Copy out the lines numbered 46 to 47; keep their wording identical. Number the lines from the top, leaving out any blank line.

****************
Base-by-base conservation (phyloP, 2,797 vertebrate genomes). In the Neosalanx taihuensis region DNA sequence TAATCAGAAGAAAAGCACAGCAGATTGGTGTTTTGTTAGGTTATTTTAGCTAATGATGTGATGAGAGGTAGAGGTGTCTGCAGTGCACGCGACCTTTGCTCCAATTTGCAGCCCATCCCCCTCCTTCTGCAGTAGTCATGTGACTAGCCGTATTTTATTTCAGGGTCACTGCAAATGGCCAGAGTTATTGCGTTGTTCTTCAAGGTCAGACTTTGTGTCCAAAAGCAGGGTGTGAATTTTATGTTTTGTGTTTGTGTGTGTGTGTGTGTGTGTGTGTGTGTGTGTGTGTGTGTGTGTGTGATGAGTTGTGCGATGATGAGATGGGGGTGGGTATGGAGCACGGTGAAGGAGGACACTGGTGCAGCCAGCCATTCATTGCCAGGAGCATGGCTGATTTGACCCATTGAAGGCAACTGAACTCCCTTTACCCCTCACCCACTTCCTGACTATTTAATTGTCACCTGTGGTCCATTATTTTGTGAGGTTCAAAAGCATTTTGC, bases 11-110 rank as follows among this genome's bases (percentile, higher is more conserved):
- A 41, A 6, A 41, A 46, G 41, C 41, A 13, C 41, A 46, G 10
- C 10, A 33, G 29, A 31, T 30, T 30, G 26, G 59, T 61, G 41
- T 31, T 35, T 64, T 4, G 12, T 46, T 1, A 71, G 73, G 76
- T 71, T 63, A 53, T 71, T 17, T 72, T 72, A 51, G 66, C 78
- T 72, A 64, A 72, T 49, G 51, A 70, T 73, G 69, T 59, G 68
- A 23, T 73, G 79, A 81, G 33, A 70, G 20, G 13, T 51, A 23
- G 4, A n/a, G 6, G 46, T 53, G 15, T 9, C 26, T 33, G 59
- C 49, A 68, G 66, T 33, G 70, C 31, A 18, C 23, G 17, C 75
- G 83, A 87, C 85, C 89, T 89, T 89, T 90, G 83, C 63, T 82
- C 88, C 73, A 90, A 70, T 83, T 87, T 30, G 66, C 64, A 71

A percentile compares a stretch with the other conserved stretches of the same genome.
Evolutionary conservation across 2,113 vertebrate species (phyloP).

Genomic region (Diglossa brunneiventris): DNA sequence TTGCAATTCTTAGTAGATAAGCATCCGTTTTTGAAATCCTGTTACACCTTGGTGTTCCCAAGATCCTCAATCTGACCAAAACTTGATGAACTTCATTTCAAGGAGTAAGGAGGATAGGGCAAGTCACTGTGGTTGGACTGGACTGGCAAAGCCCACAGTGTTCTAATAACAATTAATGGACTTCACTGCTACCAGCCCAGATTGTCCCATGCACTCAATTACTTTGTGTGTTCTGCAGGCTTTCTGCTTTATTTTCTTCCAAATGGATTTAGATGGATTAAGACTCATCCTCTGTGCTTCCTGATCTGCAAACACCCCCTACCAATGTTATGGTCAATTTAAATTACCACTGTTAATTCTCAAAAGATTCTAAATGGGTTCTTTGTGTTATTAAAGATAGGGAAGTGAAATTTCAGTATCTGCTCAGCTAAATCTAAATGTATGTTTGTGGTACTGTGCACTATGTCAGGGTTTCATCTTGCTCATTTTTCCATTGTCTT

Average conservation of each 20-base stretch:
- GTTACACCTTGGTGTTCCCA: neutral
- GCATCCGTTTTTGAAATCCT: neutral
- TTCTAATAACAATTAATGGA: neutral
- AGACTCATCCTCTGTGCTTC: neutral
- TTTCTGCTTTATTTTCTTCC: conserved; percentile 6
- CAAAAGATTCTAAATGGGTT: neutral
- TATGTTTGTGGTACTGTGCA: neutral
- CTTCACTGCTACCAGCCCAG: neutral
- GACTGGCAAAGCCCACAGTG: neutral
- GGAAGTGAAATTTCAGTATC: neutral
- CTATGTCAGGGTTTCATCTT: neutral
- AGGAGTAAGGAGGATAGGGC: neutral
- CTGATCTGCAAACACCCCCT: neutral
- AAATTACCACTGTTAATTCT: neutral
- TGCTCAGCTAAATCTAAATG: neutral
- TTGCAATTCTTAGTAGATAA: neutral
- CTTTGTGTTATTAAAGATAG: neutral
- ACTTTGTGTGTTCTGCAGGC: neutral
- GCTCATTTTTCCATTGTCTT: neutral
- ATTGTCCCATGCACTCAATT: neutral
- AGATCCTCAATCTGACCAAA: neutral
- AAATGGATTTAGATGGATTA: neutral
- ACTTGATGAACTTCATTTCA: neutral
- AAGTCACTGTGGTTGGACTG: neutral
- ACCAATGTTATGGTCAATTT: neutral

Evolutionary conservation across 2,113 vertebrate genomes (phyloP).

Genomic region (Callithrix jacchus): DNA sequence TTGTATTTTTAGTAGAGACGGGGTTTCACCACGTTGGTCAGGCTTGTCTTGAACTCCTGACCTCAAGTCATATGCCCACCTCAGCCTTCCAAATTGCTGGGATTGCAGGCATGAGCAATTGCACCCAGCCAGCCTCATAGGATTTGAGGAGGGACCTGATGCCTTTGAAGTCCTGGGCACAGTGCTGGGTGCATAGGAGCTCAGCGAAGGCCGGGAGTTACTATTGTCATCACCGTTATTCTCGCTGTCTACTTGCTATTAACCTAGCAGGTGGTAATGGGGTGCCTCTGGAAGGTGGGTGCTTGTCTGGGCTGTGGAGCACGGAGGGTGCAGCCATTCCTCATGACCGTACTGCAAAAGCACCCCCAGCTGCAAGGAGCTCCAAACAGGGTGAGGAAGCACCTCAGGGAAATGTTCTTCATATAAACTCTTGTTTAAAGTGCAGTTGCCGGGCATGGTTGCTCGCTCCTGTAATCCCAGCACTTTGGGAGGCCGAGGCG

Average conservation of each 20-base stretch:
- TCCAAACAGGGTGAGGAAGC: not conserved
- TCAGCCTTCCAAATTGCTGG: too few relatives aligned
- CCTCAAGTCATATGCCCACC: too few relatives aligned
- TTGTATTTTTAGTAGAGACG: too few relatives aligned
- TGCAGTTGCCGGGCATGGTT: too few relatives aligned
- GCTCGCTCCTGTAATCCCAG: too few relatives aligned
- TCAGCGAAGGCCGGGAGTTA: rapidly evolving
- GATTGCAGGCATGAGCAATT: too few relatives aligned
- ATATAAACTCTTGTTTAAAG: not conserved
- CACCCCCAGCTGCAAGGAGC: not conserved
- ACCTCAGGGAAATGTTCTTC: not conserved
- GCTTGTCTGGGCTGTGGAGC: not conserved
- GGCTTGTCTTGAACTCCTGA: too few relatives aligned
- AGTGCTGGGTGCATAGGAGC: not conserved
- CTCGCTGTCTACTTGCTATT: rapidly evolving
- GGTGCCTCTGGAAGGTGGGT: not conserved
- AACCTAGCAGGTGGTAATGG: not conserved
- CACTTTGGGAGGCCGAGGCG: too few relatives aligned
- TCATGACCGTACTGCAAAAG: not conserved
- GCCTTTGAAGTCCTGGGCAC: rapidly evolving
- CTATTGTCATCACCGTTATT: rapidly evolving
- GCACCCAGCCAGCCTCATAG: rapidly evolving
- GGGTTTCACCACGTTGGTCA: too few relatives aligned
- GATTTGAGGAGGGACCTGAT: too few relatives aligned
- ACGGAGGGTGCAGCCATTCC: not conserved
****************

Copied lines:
- CCTCAAGTCATATGCCCACC: too few relatives aligned
- TTGTATTTTTAGTAGAGACG: too few relatives aligned